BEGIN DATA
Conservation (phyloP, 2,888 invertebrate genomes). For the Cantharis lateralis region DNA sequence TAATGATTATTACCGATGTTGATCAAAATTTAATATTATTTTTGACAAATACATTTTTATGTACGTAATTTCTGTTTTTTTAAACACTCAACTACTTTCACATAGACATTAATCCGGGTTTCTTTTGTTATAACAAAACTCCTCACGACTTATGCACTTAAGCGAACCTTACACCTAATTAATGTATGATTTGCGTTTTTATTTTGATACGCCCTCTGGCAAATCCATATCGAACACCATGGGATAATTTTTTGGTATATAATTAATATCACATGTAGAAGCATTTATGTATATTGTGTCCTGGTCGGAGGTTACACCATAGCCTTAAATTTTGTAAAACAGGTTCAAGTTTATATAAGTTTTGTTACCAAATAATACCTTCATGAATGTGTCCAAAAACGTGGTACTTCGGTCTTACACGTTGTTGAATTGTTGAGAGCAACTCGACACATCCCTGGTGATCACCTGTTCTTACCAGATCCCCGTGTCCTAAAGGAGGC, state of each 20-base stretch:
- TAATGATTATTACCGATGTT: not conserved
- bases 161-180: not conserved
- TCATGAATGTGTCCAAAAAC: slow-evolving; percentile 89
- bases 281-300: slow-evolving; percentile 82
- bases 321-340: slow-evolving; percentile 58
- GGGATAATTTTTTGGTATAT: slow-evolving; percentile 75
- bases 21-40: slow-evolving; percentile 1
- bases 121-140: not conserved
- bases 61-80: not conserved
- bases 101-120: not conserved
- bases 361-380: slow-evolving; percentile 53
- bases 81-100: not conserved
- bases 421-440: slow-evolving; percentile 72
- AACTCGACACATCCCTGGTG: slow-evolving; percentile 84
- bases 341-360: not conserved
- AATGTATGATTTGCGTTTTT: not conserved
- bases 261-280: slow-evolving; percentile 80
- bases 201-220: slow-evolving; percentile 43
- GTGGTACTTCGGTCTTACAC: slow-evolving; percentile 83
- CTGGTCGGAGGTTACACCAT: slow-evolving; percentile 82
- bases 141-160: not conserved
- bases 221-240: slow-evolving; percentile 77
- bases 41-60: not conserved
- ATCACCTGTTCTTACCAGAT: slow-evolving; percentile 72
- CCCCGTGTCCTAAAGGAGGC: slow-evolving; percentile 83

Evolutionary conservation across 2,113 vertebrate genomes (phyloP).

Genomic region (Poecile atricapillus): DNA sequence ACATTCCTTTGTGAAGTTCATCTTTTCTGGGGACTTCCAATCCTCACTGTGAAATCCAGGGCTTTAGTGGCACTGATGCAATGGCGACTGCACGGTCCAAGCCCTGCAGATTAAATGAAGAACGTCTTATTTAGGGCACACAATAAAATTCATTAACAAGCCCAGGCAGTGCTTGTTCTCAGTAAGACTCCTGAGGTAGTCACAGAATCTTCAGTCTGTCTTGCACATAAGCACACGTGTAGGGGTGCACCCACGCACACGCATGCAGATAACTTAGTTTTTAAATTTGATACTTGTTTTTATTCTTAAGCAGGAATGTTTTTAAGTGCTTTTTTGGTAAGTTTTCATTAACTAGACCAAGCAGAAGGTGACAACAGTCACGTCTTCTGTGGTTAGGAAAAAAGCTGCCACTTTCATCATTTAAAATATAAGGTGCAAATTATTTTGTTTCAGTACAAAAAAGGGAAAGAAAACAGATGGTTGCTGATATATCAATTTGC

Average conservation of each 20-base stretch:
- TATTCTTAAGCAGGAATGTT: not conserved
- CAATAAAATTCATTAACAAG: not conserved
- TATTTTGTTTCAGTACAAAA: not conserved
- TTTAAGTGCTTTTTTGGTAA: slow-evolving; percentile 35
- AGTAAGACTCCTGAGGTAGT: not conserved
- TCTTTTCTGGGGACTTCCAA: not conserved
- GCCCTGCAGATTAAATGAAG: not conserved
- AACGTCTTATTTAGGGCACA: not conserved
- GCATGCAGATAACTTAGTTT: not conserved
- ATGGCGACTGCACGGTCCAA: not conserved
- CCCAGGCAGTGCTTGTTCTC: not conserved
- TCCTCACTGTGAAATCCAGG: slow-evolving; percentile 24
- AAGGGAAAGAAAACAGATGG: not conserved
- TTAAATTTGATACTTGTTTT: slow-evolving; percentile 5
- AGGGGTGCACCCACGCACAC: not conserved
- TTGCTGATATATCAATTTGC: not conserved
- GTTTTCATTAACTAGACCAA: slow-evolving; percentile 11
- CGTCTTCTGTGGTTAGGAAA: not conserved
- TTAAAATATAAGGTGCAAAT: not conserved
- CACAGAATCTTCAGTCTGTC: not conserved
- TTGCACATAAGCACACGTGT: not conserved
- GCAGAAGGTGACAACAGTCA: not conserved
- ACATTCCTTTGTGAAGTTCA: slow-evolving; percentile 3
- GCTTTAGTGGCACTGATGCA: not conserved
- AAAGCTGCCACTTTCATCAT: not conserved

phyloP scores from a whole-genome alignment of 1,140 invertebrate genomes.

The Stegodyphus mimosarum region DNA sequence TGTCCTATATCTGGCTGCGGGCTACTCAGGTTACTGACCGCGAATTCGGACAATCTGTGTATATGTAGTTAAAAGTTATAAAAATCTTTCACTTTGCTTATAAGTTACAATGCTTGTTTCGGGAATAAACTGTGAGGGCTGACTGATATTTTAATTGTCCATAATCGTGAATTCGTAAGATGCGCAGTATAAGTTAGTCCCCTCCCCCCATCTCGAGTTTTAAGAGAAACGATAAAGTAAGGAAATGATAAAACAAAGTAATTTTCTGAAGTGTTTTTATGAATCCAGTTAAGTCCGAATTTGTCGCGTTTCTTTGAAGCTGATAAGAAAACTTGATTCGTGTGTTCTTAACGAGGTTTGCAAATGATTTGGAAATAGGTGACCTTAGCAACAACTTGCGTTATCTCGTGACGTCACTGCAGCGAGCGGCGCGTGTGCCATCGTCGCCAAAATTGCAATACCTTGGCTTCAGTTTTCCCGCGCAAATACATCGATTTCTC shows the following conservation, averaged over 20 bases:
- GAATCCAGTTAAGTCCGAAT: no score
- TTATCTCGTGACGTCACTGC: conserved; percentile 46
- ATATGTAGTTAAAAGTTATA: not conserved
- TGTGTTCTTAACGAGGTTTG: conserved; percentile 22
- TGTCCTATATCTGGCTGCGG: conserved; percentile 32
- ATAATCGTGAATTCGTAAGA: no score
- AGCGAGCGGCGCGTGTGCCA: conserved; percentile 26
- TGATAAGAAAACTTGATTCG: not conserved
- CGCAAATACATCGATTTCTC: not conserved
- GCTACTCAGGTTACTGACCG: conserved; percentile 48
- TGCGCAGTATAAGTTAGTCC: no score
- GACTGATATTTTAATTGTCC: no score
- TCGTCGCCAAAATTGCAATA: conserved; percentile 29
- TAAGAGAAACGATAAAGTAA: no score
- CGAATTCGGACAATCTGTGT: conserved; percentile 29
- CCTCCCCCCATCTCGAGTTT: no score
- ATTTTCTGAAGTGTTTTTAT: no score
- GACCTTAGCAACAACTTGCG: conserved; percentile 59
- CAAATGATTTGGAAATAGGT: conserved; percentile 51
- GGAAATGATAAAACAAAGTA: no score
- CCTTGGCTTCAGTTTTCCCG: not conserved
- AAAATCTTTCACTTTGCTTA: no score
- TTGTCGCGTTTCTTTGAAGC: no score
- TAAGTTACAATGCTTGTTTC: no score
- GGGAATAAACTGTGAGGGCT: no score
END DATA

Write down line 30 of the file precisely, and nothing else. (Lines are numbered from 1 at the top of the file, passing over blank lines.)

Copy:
- TATTCTTAAGCAGGAATGTT: not conserved